In the opening moments of Guardians of the Galaxy, Chris Pratt’s protagonist character Peter Quill, as a child, hesitates and refuses to take his mother’s hand as she lays dying in a hospital bed. Is that heroic? Not exactly, no. But it’s a great example of how the mistakes a character makes can help define him and clear a path to his becoming a hero.
We often think of our lead characters as little wind-up automatons we have to move from Point A to Point B, trying to accomplish a task as we set up obstacle after obstacle for them to overcome. For the story to be compelling, the reasoning goes, they have to try as hard as they can, at the height of their intelligence, to jump over each challenge as they move from one scene to the next. That’s a good way to think of it. But if we want to keep an audience on its toes, change up the energy in an unexpected way, and possibly even reveal more character depth by setting up an internal obstacle for our protagonist to overcome, it helps to pick key moments for them make a mistake.
Think of that moment soon after Peter Parker acquires his powers in Spiderman: he’s angry at the wrestling promoter who doesn’t pay him, so he purposely lets the guy robbing him get away. Not a quintessential heroic moment, and that robber (of course) ends up murdering Peter’s Uncle Ben. Allowing the main character to do something unaligned to his ultimate goal (of literally becoming a hero, in this case) and make a mistake, enables the writer to showcase that character’s eventual leap over an internal obstacle.
This doesn’t only have to do with comic book movies and superheroes. Think of all the stumbles Dustin Hoffman makes in the movie Tootsie, in relation to his wooing of Jessica Lange. Or consider Billy Crystal and Meg Ryan in When Harry Met Sally: don’t you want to just yell at them half the time?
Here’s a more recent (and specific) example: in the movie Trainwreck, Amy Schumer’s character is clearly falling for the sports doc played by Bill Hader. Fairly far along into our story, at just the point where their relationship seems destined to coalesce more fully – and right when she could use his support, at a funeral – she rebuffs his “I love you,” and tells him that it’s bad timing. A mistake, to be sure. But it’s one that her character has to make for us to fully recognize her internal flaw – that she self-sabotages her relationships – so that she can then recognize it in herself and hopefully overcome it.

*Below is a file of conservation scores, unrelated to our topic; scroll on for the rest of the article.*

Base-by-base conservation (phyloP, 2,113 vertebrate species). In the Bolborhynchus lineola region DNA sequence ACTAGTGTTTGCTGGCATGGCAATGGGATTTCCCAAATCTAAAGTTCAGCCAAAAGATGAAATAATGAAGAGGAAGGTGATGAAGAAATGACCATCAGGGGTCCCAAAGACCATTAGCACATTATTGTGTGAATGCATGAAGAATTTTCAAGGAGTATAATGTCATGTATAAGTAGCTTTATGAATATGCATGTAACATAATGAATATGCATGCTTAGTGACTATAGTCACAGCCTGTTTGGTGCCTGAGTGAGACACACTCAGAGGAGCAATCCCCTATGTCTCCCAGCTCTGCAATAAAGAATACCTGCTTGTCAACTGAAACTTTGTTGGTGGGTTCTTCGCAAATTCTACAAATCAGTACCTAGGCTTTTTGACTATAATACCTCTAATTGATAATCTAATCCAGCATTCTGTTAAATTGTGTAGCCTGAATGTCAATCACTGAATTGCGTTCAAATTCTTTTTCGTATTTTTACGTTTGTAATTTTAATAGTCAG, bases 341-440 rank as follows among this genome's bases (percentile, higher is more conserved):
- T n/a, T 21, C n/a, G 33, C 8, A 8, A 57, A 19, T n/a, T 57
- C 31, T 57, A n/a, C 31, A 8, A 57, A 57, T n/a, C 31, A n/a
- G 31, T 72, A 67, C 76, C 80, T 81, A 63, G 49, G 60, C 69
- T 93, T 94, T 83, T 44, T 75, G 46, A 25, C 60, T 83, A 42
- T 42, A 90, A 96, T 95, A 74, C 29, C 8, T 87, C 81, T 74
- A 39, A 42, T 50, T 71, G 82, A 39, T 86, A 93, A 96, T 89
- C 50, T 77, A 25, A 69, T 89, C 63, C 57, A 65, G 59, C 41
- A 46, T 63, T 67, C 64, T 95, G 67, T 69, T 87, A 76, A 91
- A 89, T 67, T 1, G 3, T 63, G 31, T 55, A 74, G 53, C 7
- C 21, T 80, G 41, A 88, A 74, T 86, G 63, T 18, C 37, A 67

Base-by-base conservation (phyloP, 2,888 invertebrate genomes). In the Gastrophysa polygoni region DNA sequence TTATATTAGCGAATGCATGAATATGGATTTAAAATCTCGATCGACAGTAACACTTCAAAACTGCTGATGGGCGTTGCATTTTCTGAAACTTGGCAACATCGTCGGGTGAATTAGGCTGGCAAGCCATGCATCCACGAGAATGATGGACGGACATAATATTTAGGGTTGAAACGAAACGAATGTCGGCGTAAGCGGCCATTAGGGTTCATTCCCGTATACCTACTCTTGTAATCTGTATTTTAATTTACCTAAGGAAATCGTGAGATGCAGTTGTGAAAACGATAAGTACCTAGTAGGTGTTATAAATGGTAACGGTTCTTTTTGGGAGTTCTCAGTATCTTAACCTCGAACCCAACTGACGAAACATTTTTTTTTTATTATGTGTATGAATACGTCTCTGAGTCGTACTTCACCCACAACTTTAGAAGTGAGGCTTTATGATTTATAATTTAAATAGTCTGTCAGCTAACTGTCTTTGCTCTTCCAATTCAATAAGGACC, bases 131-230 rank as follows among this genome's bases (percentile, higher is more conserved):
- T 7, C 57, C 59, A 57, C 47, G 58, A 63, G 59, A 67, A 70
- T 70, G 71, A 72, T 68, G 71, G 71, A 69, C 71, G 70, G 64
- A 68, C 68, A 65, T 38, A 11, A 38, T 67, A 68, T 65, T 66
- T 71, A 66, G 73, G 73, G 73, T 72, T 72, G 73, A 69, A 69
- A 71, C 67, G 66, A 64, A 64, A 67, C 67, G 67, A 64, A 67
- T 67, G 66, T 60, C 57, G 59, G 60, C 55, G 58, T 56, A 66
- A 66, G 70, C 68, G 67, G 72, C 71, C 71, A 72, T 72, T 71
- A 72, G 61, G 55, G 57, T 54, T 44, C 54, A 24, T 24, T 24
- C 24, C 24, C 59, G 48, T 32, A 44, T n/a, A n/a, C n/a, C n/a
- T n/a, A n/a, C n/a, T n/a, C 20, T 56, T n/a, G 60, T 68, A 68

In the world of improv, we learn to embrace so-called “mistakes” in our own performances, because often, the first noticeable mistake we make in building a scene together on stage – an accidentally weird way of saying something, a bizarre response we didn’t intend to have, or two improvisers blurting out an unexpected combination of factors – often becomes the “game” of the scene, i.e. the comedic focus. The gold we’re looking for lies in the unintentional mistakes we find ourselves making.
Which brings me to my final point: that in the act of writing, we must learn to embrace our genuine, unintended mistakes as writers. We’ve outlined our plot, sat down to write the script, banged out the first sixty pages…and only then do we realize we’ve messed up. We’ve put the focus on the wrong thing; we’ve gotten a character totally wrong; our sequence of events is off; we’ve chosen the entirely wrong environment.
Should we start crying? Delete the entire script? Burn the computer? No. Because chances are, as annoying as it may feel in the moment, our mistake has probably led to us realizing something important about the screenplay. What did we find out about the character, having placed her in the wrong environment? Why is it that we realize her best friend character has to be completely re-envisioned? Isn’t noticing this “mistake” better than to have written (and rewritten) the script and sent it out without having recognized the flaw? Aren’t you able to create a stronger piece of work -- perhaps having exposed a key element of your character or story, which you can now fully work with -- than if you hadn’t made the mistake at all?
In improv, on some level we want a mistake to happen: that’s where the key to the entire scene is hidden. So I won’t trot out that cheesy cliché about a etaistake being an opportunity. But if you have just recognized a mistake in your work, I will say: Congratulations.
Have any questions about improv, and how it relates to writing for the screen? Feel free to post comments below or send questions via Twitter. They’ll be considered for a future installment.
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